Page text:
A: No formal assessment, however we have gotten informal assessment from both faculty and students and it has been positive. The library as a whole is working this year on adding a more formal assessment component to our tutorials, including this one.

Q: There are 5 sections to the tutorial - do students seem to do, or comment on, certain sections more often?
A: The tutorial was completed and released in November of last year and so far no comments on specific sections. We are in the process of implementing LibGuides (May 2010) and all of the parts of the tutorial will be in various guides. Learners can leave comments in LibGuides so we may get more specific feedback on certain sections.

Q: Are the PhD students mostly from one or two disciplines? I was wondering how you address the various ways literature reviews are done in different disciplines, or how "primary sources" differ in the humanities, social sciences, and the hard sciences.
A: PhD learners are from the education, business, technology, psychology, social work and public service disciplines. The schools within Capella define primary resources as research studies. In some way, shape, or form the primary resource, usually a journal article, must have an introduction, literature review, methodology section, discussion and conclusion; in addition to being in a peer-reviewed journal. A few disciplines, for example technology, rely on literature that may not meet these criteria and in that case learners may use “primary” resources their faculty have determined are appropriate for their discipline.

Q: I noticed that you give the students three different ways to keep track of their searches and organize their findings ( RefWorks, a Database Research Log, and a Scholarly Research Log - for more detail see  http://www.capella.edu/interactivemedia/library/litReviewTutorial/keepingTrack.aspx/.  Do you find one is more popular? In your mind why do students chose one method over the others?
A: We do a lot of promotion around RefWorks, so I would say that is the most popular way to organize their research. They like RefWorks for the ability to create a bibliography/reference list and do some of the APA formatting.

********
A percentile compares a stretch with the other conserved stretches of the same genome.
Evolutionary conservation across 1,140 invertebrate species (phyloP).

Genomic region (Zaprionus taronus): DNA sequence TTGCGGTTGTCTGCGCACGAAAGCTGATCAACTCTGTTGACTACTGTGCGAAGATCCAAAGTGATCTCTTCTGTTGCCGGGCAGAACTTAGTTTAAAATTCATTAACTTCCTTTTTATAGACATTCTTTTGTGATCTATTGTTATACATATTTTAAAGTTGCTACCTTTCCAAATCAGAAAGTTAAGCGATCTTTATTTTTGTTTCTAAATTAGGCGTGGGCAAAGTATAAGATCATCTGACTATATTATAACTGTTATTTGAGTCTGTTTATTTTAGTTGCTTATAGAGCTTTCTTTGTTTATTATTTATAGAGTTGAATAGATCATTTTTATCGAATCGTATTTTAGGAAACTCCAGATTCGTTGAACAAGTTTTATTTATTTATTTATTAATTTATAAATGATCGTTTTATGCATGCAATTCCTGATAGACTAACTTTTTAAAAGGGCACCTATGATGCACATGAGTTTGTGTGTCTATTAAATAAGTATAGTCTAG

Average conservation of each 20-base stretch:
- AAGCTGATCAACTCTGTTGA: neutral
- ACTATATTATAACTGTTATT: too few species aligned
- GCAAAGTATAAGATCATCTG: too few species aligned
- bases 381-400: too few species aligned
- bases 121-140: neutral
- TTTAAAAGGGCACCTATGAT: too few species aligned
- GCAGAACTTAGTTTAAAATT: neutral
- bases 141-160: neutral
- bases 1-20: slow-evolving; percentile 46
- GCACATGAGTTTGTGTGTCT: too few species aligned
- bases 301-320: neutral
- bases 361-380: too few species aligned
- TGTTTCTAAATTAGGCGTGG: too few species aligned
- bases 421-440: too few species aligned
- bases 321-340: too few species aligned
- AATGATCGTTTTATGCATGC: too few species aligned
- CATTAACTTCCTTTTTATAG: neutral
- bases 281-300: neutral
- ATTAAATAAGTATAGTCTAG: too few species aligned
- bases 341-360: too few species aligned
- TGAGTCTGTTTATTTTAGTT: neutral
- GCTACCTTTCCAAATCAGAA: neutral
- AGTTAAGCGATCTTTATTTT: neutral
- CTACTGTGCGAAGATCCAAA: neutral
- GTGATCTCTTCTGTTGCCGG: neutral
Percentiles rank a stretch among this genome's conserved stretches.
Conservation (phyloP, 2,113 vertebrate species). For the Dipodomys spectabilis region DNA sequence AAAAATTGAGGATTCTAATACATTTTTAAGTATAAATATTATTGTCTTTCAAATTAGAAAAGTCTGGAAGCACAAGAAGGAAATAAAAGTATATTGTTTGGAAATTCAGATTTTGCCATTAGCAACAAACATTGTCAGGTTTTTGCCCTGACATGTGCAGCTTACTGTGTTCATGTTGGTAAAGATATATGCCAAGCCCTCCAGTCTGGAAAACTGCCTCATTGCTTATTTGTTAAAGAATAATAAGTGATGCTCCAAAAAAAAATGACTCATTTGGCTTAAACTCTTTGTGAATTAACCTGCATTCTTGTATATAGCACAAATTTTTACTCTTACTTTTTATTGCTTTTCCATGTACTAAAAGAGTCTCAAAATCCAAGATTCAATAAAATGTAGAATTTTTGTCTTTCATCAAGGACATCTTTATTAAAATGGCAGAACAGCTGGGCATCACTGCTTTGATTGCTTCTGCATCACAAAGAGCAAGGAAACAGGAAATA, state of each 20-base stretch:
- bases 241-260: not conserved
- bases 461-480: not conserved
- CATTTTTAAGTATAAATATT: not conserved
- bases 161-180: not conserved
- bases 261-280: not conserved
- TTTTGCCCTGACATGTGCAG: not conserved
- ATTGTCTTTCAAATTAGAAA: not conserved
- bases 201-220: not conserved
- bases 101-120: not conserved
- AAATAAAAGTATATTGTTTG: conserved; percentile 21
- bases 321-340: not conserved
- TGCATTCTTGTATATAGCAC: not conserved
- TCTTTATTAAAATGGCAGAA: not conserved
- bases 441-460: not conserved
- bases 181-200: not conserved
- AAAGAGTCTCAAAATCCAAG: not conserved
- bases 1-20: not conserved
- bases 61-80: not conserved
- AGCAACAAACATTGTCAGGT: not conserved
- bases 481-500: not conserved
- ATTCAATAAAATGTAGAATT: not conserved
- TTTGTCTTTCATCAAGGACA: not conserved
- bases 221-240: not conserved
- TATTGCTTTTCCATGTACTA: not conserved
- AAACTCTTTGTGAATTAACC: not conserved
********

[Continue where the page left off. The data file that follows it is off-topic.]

Q: I noticed that one of the "cited by" searching tools you recommend is Google Scholar. In my instruction sessions, mostly to freshmen, I'm finding that more students have used Google Scholar to search with, but they are not aware of the "cited by" feature or that they can link to many of our university’s journal subscriptions with it. What is your experience with PhD students’ exposure to and use of Google Scholar?
A: Our learners love Google Scholar once they learn about it. We need to constantly caution them about its limitations and using it in place of searching the library databases directly. However one way we encourage them to use it is for the cited reference searching. We do not have Social Sciences Citation Index, so it is a good tool for seeing both journal articles and other resources that have cited a particular resource. It also seems easier to explain using this tool for cited reference searching, than explaining the various ways our other databases do it, by database vendor and that is only searching the holdings of that database.

Q: From your experience with creating this tutorial what tips would you give to others who are contemplating building one?
A: If you are able to collaborate with instructional designers or media departments at your institution I would highly recommend it - relying on their expertise to implement the technical details of the tutorial, allowed the library team to focus on the instructional content of the tutorial.

May 2010 PRIMO Site of the Month